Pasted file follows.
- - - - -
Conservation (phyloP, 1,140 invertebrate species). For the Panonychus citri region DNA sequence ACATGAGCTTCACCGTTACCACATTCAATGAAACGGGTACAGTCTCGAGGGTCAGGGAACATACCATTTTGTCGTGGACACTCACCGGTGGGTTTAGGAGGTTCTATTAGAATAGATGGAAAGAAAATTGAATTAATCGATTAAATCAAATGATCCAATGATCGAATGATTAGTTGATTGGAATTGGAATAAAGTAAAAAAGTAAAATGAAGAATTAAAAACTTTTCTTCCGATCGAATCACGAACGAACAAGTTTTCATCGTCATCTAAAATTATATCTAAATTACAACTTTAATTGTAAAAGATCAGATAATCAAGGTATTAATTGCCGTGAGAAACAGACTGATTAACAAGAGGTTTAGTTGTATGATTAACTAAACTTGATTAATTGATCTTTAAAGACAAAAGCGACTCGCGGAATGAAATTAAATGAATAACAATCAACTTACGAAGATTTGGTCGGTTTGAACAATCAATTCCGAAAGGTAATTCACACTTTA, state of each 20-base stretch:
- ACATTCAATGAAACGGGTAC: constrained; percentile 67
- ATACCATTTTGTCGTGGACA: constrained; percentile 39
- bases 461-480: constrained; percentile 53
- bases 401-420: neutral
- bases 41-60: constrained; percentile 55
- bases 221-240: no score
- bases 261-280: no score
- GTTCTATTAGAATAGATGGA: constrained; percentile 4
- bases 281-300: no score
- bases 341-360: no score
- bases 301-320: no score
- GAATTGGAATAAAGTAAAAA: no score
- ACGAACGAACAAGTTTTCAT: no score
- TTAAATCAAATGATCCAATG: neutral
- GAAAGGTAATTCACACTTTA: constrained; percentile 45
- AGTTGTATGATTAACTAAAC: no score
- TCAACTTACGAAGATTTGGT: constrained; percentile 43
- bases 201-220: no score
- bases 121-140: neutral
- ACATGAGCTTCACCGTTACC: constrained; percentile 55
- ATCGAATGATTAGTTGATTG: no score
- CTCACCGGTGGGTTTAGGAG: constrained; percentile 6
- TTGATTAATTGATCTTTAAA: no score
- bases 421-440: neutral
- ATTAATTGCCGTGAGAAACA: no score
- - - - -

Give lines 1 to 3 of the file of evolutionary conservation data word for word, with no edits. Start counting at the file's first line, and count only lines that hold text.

Conservation (phyloP, 1,140 invertebrate species). For the Panonychus citri region DNA sequence ACATGAGCTTCACCGTTACCACATTCAATGAAACGGGTACAGTCTCGAGGGTCAGGGAACATACCATTTTGTCGTGGACACTCACCGGTGGGTTTAGGAGGTTCTATTAGAATAGATGGAAAGAAAATTGAATTAATCGATTAAATCAAATGATCCAATGATCGAATGATTAGTTGATTGGAATTGGAATAAAGTAAAAAAGTAAAATGAAGAATTAAAAACTTTTCTTCCGATCGAATCACGAACGAACAAGTTTTCATCGTCATCTAAAATTATATCTAAATTACAACTTTAATTGTAAAAGATCAGATAATCAAGGTATTAATTGCCGTGAGAAACAGACTGATTAACAAGAGGTTTAGTTGTATGATTAACTAAACTTGATTAATTGATCTTTAAAGACAAAAGCGACTCGCGGAATGAAATTAAATGAATAACAATCAACTTACGAAGATTTGGTCGGTTTGAACAATCAATTCCGAAAGGTAATTCACACTTTA, state of each 20-base stretch:
- ACATTCAATGAAACGGGTAC: constrained; percentile 67
- ATACCATTTTGTCGTGGACA: constrained; percentile 39